MTC Diary
Here & There
This & That
Beaux Arts
Home Theatre

Bobby Short

The following fragment from a 2001 letter turned up in a housecleaning two days after Bobby Short's death. We would see him, I believe, once more.

But not so fast. I shelled out {an unseemly sum] at the Carlyle last night. We had dinner – nothing outrageous, but everything’s expensive – and a few drinks (five between us), and I tipped both the waiter and the captain my usual hefty percentage, and then there was the cover charge, which came to $120. (Not a bad deal, considering that we sat only slightly off center opposite the end of the piano, about the length of our living room away.) The crowd, for the first time in our experience, was thin. There had been a crowd at the earlier show, but it was a Thursday night (after all), and as well all know – and as Mr Short himself amply hinted – the new economy is no longer with us. Even so, there were enough hands present to punctuate the songs with hearty applause. It’s as much a show, in its way, as The Producers. I’d had the idea of slipping the entertainer with a little note saying that for Kathleen's birthday I’d be grateful if he’d play her old favorite (which we’ve never heard anyone else sing), "My Particular Property." But I decided against it after remembering how thoroughly plotted Bobby Short’s shows are. They’re the Kabuki of cabaret; they only look spontaneous if you’re not paying attention. Is this a fault? I don’t think I’d like it if Matthew Broderick decided to improvise his steps during "I Wanna Be A Producer" (another great number) or if Nathan Lane decided to replace "Betrayed" (a number that would stop any lesser show) with something from A Funny Thing… There’s also something deeply ambiguous about Bobby Short’s presentation. There he is, a polished and dapper black gentleman who enunciates each vowel with elocutionary clarity – even when it’s "black," which it usually isn’t. The effect is rather like that of a butler who outshines his employer. He beams at the applause like a searchlight, sweeping the room from one end to the other. He may sing three, or possibly four standards – last night, we had "They Can’t Take That Away From Me," "Just One of Those Things," and "Let’s Call It A Day" – but few people would have heard most of his material. He goes in for clever lyrics, which may strike some listeners as arch. Bobby Short wears a beautifully embroidered heart, stitched in real but no longer circulating blood, upon his sleeve.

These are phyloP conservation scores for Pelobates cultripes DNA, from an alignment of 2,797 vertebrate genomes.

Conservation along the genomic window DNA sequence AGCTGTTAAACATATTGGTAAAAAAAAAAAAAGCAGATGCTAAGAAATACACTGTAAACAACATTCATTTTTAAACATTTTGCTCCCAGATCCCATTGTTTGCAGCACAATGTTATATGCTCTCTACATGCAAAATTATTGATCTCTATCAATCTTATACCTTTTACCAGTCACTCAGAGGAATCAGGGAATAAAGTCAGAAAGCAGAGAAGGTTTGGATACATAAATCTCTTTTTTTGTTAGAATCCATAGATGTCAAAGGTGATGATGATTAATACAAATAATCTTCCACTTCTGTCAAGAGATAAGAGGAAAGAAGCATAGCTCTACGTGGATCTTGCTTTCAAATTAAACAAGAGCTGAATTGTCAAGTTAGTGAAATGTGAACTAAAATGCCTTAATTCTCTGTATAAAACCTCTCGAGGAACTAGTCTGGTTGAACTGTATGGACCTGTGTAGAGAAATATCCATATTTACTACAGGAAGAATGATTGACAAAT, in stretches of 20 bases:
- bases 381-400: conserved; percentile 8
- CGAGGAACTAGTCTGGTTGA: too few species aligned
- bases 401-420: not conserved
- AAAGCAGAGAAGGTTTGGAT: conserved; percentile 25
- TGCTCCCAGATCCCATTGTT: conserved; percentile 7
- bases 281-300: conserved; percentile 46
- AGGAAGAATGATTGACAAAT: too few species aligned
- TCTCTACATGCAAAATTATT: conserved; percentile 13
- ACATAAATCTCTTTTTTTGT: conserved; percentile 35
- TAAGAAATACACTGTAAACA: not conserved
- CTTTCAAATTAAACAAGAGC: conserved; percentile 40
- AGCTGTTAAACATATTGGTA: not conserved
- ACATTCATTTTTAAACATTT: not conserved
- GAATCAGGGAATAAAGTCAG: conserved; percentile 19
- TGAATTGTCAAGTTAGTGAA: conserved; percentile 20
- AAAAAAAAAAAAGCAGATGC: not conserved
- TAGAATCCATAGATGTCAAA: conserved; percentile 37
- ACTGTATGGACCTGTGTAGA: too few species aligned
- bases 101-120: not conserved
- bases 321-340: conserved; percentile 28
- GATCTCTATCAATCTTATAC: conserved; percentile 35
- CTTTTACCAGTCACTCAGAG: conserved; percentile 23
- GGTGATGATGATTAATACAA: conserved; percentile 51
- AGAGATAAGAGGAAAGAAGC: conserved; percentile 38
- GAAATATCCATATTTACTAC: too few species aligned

I didn’t "get" Bobby Short until I understood all of this – understood that, while every other entertainer in America was trying to convey the impression of kicking back out on the deck, Bobby Short was preserving the art of the night club.

Permalink  Portico

Copyright (c) 2005 Pourover Press

Write to me